DIFATTA: Before a day on the water, do much-needed inspections


After a fun-filled day of skiing at Paul B. Johnson State Park a long, long time ago, my friends (both of 'em) and I were headed back to Hattiesburg when a pickup, towing a really nice (as in expensive) ocean-going fishing vessel, blew by us like a rocket and topped the hill. When we reached the top, a frightful sight greeted us.

There was no way of knowing what happened at first, but skid marks lined the highway, the pickup was sideways all by its lonesome. The boat, trailer and all, was smashed to smithereens amongst the pines.

After offering assistance and inquiring about injuries, we learned the boat had become detached from the truck as the driver swerved to avoid crashing into a vehicle entering the highway from a side road. Whether the trailer hitch broke, or simply was not properly latched, I do not know. But I do know that the costly accident could have been avoided, and that's the reason for this “Weekly Mistake”.

With peak fishing and boating activities upon us, or very near, it's time for routine and sometimes not-so-routine inspections and necessary repairs of your equipment – ALL of your equipment! Start with the big stuff first, the things you really don't want to do, the things that can even get you killed, like checking and greasing bearings on your vehicle and trailer.

Inspect tires for wear. If in doubt, have an expert check behind you. Oh, and check your spare, too. It's disheartening to have a flat, but it's even more so when you discover your spare tire is also flat.

Once, when leaving a marina down on the Coast, I saw a boat come partially off its trailer after being pulled from the water. The mishap did a number on the foot and prop of the big outboard when it hit the pavement, but definitely would have been much worse had it happened while traveling 65 or 70 miles-per-hour down the highway. The culprit? Well, let's just say the tie-down strap on the trailer was old and brittle, and far too inexpensive not to replace.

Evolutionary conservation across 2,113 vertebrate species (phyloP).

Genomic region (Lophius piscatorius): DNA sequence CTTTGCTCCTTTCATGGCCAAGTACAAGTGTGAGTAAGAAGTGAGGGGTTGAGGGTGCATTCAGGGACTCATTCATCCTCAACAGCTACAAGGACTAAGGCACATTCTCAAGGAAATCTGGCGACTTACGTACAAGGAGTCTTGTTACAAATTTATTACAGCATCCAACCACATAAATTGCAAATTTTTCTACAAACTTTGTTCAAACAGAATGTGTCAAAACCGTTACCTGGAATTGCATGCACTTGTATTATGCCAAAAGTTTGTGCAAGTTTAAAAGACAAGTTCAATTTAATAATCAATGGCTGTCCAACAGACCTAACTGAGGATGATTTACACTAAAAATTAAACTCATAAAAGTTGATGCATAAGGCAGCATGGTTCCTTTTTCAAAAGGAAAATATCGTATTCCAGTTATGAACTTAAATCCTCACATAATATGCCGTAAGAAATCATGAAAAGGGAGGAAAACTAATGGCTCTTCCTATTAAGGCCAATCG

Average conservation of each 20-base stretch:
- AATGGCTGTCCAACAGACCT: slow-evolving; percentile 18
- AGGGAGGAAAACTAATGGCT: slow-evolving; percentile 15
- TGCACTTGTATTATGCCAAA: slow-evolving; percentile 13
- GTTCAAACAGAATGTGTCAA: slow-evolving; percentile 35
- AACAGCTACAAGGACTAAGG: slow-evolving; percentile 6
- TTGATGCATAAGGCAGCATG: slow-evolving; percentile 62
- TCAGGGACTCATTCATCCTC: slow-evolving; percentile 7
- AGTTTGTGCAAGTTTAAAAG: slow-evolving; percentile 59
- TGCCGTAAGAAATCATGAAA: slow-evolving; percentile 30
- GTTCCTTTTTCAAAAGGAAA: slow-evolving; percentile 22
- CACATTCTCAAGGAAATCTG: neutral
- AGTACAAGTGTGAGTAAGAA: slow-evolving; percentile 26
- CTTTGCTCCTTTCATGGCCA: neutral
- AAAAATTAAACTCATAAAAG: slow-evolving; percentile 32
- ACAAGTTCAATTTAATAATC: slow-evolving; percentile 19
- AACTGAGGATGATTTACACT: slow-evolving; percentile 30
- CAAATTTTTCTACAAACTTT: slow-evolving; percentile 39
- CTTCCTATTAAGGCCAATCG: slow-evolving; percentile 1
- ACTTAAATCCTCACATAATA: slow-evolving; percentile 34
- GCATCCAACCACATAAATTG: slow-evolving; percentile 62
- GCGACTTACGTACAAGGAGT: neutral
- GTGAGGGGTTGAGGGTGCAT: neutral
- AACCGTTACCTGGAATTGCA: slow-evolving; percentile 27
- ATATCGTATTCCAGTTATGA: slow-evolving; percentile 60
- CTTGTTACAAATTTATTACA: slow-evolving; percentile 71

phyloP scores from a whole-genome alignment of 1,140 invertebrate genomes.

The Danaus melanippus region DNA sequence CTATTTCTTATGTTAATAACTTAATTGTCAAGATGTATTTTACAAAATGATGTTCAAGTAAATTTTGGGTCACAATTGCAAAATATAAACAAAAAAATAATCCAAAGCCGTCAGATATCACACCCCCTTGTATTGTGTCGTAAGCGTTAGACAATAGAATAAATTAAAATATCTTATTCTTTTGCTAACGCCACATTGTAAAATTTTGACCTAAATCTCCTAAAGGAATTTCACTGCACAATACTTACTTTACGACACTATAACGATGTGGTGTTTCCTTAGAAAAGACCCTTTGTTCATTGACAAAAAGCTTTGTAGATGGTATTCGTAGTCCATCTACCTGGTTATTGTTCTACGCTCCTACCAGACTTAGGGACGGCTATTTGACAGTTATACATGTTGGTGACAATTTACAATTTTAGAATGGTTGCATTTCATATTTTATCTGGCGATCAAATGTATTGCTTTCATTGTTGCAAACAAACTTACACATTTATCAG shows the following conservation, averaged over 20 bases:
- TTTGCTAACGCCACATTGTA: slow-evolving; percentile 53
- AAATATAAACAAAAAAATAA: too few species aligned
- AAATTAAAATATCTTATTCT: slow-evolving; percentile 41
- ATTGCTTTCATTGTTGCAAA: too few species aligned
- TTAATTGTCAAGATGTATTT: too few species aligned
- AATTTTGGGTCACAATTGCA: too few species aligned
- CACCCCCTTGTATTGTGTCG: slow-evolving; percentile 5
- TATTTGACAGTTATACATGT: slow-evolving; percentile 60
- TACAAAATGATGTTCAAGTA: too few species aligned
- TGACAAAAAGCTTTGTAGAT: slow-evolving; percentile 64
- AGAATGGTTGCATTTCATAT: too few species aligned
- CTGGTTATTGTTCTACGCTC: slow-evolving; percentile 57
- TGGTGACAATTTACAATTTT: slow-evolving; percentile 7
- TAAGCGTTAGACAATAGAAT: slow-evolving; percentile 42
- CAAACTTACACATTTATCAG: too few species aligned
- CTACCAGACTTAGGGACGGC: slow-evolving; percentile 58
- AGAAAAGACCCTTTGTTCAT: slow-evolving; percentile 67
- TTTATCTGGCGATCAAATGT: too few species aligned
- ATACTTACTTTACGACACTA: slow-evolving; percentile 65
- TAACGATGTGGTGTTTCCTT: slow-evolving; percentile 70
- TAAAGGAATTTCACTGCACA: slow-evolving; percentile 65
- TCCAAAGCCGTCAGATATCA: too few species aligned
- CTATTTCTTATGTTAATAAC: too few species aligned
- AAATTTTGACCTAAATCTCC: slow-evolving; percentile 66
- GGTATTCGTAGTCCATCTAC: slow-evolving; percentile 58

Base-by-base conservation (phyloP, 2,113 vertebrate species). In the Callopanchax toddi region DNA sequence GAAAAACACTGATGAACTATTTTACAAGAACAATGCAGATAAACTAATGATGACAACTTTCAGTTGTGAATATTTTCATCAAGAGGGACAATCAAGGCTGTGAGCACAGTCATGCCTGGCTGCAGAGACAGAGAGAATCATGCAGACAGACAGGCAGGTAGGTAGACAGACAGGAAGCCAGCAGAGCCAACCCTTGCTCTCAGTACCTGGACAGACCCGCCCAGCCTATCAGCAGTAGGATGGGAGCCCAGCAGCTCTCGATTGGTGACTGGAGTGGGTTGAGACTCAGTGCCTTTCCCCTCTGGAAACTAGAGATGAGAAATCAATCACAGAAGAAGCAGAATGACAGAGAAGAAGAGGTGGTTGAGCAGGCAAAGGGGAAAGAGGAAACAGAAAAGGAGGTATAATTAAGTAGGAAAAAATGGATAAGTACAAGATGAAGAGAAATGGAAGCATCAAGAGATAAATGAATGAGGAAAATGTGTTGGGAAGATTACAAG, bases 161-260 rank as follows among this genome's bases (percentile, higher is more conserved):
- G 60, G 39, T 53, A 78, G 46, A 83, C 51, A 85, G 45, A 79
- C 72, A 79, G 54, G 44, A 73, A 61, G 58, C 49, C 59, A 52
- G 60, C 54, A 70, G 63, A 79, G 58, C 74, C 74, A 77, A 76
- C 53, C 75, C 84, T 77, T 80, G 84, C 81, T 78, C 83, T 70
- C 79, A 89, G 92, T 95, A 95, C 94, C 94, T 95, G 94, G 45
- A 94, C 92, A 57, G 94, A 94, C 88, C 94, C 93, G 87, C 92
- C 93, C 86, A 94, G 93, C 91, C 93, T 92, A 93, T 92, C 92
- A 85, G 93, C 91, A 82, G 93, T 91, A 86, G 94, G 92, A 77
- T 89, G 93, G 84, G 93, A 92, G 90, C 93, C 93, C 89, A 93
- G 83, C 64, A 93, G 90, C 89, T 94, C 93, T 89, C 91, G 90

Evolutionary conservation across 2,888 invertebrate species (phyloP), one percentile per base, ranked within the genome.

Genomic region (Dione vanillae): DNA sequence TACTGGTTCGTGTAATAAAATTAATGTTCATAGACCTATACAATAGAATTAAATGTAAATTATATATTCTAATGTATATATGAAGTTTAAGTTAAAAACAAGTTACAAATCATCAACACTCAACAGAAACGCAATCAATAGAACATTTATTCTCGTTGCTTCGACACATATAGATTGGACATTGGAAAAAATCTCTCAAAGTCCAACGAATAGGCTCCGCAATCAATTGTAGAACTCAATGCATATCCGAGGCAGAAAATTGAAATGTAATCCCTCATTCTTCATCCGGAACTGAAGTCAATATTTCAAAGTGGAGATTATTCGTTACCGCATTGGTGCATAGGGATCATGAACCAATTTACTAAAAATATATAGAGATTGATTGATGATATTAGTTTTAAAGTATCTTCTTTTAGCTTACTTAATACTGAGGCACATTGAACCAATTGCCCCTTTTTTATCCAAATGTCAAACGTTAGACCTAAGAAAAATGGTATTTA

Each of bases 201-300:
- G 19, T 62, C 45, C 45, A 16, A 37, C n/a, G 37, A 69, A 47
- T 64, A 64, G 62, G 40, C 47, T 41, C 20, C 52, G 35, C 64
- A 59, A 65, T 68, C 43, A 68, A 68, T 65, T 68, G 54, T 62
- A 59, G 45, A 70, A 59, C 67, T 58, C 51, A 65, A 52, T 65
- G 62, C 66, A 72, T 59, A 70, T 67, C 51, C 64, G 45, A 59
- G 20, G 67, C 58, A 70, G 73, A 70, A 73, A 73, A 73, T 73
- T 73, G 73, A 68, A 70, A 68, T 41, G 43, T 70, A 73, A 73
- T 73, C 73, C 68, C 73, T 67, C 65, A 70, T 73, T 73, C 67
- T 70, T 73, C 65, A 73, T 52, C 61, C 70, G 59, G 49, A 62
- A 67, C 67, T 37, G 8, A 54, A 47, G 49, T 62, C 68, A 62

Once you've gotten all the big stuff out of the way, inspect other things and replace them if there is any doubt. I know from experience that a fouled spark plug on your boat motor can leave you “talking ugly” at the boat launch. Also, make sure your battery has enough life left in it for a day of boating, particularly if you plan to spend time out in the Gulf.

Make sure there are enough life jackets for everyone onboard, whether fishing or skiing. Skiers should inspect ski ropes, too, as well as skis or wake boards for cracks.

Anglers can next turn their attention to their tackle. Add fresh line to reels. Use reel grease to lubricate those reels as needed. Sharpen hooks on lures that have been stored over the winter months, and inventory your tackle box for items that should be replaced or added. Simply put, make sure all your gear is in tip-top shape before heading to the water … even if you intend to fish from the bank.

As usual, I could go on and on, boring both my readers to tears about what you should or shouldn't do while on or near the water. However, in some instances it could spell the difference between having a great outing or a miserable if not fatal one. After you've done your homework of inspecting, repairing or replacing your equipment, feel free to get outdoors and enjoy what Mississippi has to offer. And try to take a kid with you … every time you can.

PineBelt News outdoor writer Phil DiFatta may be reached for comment, story ideas or photos at pdifatta@hotmail.com. You may also text pictures of your catch, with contact info, to 601-596-4475.